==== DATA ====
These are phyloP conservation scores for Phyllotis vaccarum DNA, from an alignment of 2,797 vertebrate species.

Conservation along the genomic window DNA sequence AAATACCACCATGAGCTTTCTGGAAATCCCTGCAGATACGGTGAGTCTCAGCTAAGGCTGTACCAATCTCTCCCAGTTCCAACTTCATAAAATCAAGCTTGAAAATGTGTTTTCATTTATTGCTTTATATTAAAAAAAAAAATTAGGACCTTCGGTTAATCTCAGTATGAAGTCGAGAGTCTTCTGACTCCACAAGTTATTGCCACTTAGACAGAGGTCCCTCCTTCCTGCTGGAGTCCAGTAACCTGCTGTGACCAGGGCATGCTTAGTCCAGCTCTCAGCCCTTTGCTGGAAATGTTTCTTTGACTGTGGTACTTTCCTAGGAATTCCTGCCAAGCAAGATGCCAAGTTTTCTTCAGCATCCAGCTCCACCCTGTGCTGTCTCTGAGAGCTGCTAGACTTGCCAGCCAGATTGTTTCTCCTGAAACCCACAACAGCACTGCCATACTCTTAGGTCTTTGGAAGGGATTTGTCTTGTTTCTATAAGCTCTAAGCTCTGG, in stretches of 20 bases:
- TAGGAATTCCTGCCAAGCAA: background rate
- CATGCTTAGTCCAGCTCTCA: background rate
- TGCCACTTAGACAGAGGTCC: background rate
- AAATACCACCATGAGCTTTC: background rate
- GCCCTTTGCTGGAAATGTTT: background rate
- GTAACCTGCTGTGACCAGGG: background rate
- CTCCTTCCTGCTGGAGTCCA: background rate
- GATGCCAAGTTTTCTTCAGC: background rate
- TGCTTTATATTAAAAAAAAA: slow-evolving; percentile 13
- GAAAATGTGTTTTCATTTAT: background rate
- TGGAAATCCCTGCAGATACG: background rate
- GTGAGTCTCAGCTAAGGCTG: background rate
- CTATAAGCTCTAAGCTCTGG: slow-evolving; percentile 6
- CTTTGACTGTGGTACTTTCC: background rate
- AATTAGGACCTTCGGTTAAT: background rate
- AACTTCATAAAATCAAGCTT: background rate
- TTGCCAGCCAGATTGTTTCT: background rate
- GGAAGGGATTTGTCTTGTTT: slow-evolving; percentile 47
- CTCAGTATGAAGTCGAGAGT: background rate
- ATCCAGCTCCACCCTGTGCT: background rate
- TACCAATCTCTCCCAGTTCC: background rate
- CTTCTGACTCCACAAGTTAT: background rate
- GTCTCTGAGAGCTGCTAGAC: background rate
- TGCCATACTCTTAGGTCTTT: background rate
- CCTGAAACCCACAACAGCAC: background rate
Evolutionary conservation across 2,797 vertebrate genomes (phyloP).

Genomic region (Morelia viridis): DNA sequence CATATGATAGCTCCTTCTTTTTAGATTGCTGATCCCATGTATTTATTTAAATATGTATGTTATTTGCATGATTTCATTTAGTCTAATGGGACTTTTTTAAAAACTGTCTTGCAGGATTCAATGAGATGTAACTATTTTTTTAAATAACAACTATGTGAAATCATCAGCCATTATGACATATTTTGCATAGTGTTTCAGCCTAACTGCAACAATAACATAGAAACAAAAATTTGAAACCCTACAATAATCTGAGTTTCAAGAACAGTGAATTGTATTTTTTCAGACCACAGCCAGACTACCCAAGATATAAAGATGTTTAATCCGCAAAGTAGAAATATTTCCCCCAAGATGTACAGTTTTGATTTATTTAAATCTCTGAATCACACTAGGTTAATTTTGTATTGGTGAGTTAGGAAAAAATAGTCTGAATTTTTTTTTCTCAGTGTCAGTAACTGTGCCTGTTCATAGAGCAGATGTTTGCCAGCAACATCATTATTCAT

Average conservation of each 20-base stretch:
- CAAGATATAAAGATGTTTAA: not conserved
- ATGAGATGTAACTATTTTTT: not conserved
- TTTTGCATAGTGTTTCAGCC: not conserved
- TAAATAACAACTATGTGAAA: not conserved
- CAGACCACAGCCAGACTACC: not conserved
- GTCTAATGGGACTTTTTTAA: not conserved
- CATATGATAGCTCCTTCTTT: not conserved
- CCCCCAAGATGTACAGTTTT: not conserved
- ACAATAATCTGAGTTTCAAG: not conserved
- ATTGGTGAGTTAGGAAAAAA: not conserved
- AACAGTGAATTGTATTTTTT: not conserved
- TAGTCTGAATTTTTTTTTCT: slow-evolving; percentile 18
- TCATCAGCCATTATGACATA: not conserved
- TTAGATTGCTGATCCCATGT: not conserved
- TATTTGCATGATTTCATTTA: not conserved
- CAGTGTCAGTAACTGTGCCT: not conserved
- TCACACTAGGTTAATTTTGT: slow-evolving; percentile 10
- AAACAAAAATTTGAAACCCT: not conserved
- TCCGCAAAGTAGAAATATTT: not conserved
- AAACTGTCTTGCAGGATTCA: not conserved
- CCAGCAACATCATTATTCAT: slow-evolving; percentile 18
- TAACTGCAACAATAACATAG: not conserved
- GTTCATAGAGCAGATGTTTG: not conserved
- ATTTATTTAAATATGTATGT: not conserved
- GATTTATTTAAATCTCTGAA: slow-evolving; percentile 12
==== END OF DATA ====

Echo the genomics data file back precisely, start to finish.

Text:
These are phyloP conservation scores for Phyllotis vaccarum DNA, from an alignment of 2,797 vertebrate species.

Conservation along the genomic window DNA sequence AAATACCACCATGAGCTTTCTGGAAATCCCTGCAGATACGGTGAGTCTCAGCTAAGGCTGTACCAATCTCTCCCAGTTCCAACTTCATAAAATCAAGCTTGAAAATGTGTTTTCATTTATTGCTTTATATTAAAAAAAAAAATTAGGACCTTCGGTTAATCTCAGTATGAAGTCGAGAGTCTTCTGACTCCACAAGTTATTGCCACTTAGACAGAGGTCCCTCCTTCCTGCTGGAGTCCAGTAACCTGCTGTGACCAGGGCATGCTTAGTCCAGCTCTCAGCCCTTTGCTGGAAATGTTTCTTTGACTGTGGTACTTTCCTAGGAATTCCTGCCAAGCAAGATGCCAAGTTTTCTTCAGCATCCAGCTCCACCCTGTGCTGTCTCTGAGAGCTGCTAGACTTGCCAGCCAGATTGTTTCTCCTGAAACCCACAACAGCACTGCCATACTCTTAGGTCTTTGGAAGGGATTTGTCTTGTTTCTATAAGCTCTAAGCTCTGG, in stretches of 20 bases:
- TAGGAATTCCTGCCAAGCAA: background rate
- CATGCTTAGTCCAGCTCTCA: background rate
- TGCCACTTAGACAGAGGTCC: background rate
- AAATACCACCATGAGCTTTC: background rate
- GCCCTTTGCTGGAAATGTTT: background rate
- GTAACCTGCTGTGACCAGGG: background rate
- CTCCTTCCTGCTGGAGTCCA: background rate
- GATGCCAAGTTTTCTTCAGC: background rate
- TGCTTTATATTAAAAAAAAA: slow-evolving; percentile 13
- GAAAATGTGTTTTCATTTAT: background rate
- TGGAAATCCCTGCAGATACG: background rate
- GTGAGTCTCAGCTAAGGCTG: background rate
- CTATAAGCTCTAAGCTCTGG: slow-evolving; percentile 6
- CTTTGACTGTGGTACTTTCC: background rate
- AATTAGGACCTTCGGTTAAT: background rate
- AACTTCATAAAATCAAGCTT: background rate
- TTGCCAGCCAGATTGTTTCT: background rate
- GGAAGGGATTTGTCTTGTTT: slow-evolving; percentile 47
- CTCAGTATGAAGTCGAGAGT: background rate
- ATCCAGCTCCACCCTGTGCT: background rate
- TACCAATCTCTCCCAGTTCC: background rate
- CTTCTGACTCCACAAGTTAT: background rate
- GTCTCTGAGAGCTGCTAGAC: background rate
- TGCCATACTCTTAGGTCTTT: background rate
- CCTGAAACCCACAACAGCAC: background rate
Evolutionary conservation across 2,797 vertebrate genomes (phyloP).

Genomic region (Morelia viridis): DNA sequence CATATGATAGCTCCTTCTTTTTAGATTGCTGATCCCATGTATTTATTTAAATATGTATGTTATTTGCATGATTTCATTTAGTCTAATGGGACTTTTTTAAAAACTGTCTTGCAGGATTCAATGAGATGTAACTATTTTTTTAAATAACAACTATGTGAAATCATCAGCCATTATGACATATTTTGCATAGTGTTTCAGCCTAACTGCAACAATAACATAGAAACAAAAATTTGAAACCCTACAATAATCTGAGTTTCAAGAACAGTGAATTGTATTTTTTCAGACCACAGCCAGACTACCCAAGATATAAAGATGTTTAATCCGCAAAGTAGAAATATTTCCCCCAAGATGTACAGTTTTGATTTATTTAAATCTCTGAATCACACTAGGTTAATTTTGTATTGGTGAGTTAGGAAAAAATAGTCTGAATTTTTTTTTCTCAGTGTCAGTAACTGTGCCTGTTCATAGAGCAGATGTTTGCCAGCAACATCATTATTCAT

Average conservation of each 20-base stretch:
- CAAGATATAAAGATGTTTAA: not conserved
- ATGAGATGTAACTATTTTTT: not conserved
- TTTTGCATAGTGTTTCAGCC: not conserved
- TAAATAACAACTATGTGAAA: not conserved
- CAGACCACAGCCAGACTACC: not conserved
- GTCTAATGGGACTTTTTTAA: not conserved
- CATATGATAGCTCCTTCTTT: not conserved
- CCCCCAAGATGTACAGTTTT: not conserved
- ACAATAATCTGAGTTTCAAG: not conserved
- ATTGGTGAGTTAGGAAAAAA: not conserved
- AACAGTGAATTGTATTTTTT: not conserved
- TAGTCTGAATTTTTTTTTCT: slow-evolving; percentile 18
- TCATCAGCCATTATGACATA: not conserved
- TTAGATTGCTGATCCCATGT: not conserved
- TATTTGCATGATTTCATTTA: not conserved
- CAGTGTCAGTAACTGTGCCT: not conserved
- TCACACTAGGTTAATTTTGT: slow-evolving; percentile 10
- AAACAAAAATTTGAAACCCT: not conserved
- TCCGCAAAGTAGAAATATTT: not conserved
- AAACTGTCTTGCAGGATTCA: not conserved
- CCAGCAACATCATTATTCAT: slow-evolving; percentile 18
- TAACTGCAACAATAACATAG: not conserved
- GTTCATAGAGCAGATGTTTG: not conserved
- ATTTATTTAAATATGTATGT: not conserved
- GATTTATTTAAATCTCTGAA: slow-evolving; percentile 12